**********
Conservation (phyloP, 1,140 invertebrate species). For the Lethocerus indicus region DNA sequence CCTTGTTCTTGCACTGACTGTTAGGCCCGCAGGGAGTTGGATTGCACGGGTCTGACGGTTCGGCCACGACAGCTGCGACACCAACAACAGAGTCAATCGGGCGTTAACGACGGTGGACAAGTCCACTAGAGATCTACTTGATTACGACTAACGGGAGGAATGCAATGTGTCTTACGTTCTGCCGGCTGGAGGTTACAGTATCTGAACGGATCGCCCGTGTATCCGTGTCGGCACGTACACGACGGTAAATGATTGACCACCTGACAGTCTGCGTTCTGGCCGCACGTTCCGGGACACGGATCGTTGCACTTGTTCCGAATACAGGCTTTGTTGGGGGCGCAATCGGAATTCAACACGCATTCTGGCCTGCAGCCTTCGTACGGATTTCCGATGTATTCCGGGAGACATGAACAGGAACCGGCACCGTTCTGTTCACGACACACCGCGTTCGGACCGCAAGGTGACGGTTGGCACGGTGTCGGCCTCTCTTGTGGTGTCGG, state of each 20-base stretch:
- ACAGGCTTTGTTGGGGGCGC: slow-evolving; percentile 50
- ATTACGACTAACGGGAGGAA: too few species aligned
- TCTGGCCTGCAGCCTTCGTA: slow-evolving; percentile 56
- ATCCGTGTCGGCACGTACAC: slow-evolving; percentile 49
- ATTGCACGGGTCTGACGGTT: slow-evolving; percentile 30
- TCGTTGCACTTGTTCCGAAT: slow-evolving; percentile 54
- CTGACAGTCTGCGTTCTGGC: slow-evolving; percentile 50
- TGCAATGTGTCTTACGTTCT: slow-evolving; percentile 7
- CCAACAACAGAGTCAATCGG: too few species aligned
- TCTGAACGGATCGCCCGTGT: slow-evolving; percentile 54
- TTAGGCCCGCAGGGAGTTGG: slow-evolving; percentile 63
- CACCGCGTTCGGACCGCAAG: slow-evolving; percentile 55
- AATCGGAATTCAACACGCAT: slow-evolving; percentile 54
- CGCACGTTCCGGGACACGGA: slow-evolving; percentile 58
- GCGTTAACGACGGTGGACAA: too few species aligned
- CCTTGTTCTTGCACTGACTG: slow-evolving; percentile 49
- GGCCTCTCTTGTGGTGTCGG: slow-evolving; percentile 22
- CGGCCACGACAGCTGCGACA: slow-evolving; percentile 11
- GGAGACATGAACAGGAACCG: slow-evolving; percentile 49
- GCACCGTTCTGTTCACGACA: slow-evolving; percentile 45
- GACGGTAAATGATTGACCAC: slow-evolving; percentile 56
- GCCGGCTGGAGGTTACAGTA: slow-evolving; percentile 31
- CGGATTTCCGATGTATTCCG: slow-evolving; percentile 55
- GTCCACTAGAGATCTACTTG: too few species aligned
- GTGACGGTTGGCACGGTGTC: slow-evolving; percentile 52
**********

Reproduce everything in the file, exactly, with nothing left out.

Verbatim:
Conservation (phyloP, 1,140 invertebrate species). For the Lethocerus indicus region DNA sequence CCTTGTTCTTGCACTGACTGTTAGGCCCGCAGGGAGTTGGATTGCACGGGTCTGACGGTTCGGCCACGACAGCTGCGACACCAACAACAGAGTCAATCGGGCGTTAACGACGGTGGACAAGTCCACTAGAGATCTACTTGATTACGACTAACGGGAGGAATGCAATGTGTCTTACGTTCTGCCGGCTGGAGGTTACAGTATCTGAACGGATCGCCCGTGTATCCGTGTCGGCACGTACACGACGGTAAATGATTGACCACCTGACAGTCTGCGTTCTGGCCGCACGTTCCGGGACACGGATCGTTGCACTTGTTCCGAATACAGGCTTTGTTGGGGGCGCAATCGGAATTCAACACGCATTCTGGCCTGCAGCCTTCGTACGGATTTCCGATGTATTCCGGGAGACATGAACAGGAACCGGCACCGTTCTGTTCACGACACACCGCGTTCGGACCGCAAGGTGACGGTTGGCACGGTGTCGGCCTCTCTTGTGGTGTCGG, state of each 20-base stretch:
- ACAGGCTTTGTTGGGGGCGC: slow-evolving; percentile 50
- ATTACGACTAACGGGAGGAA: too few species aligned
- TCTGGCCTGCAGCCTTCGTA: slow-evolving; percentile 56
- ATCCGTGTCGGCACGTACAC: slow-evolving; percentile 49
- ATTGCACGGGTCTGACGGTT: slow-evolving; percentile 30
- TCGTTGCACTTGTTCCGAAT: slow-evolving; percentile 54
- CTGACAGTCTGCGTTCTGGC: slow-evolving; percentile 50
- TGCAATGTGTCTTACGTTCT: slow-evolving; percentile 7
- CCAACAACAGAGTCAATCGG: too few species aligned
- TCTGAACGGATCGCCCGTGT: slow-evolving; percentile 54
- TTAGGCCCGCAGGGAGTTGG: slow-evolving; percentile 63
- CACCGCGTTCGGACCGCAAG: slow-evolving; percentile 55
- AATCGGAATTCAACACGCAT: slow-evolving; percentile 54
- CGCACGTTCCGGGACACGGA: slow-evolving; percentile 58
- GCGTTAACGACGGTGGACAA: too few species aligned
- CCTTGTTCTTGCACTGACTG: slow-evolving; percentile 49
- GGCCTCTCTTGTGGTGTCGG: slow-evolving; percentile 22
- CGGCCACGACAGCTGCGACA: slow-evolving; percentile 11
- GGAGACATGAACAGGAACCG: slow-evolving; percentile 49
- GCACCGTTCTGTTCACGACA: slow-evolving; percentile 45
- GACGGTAAATGATTGACCAC: slow-evolving; percentile 56
- GCCGGCTGGAGGTTACAGTA: slow-evolving; percentile 31
- CGGATTTCCGATGTATTCCG: slow-evolving; percentile 55
- GTCCACTAGAGATCTACTTG: too few species aligned
- GTGACGGTTGGCACGGTGTC: slow-evolving; percentile 52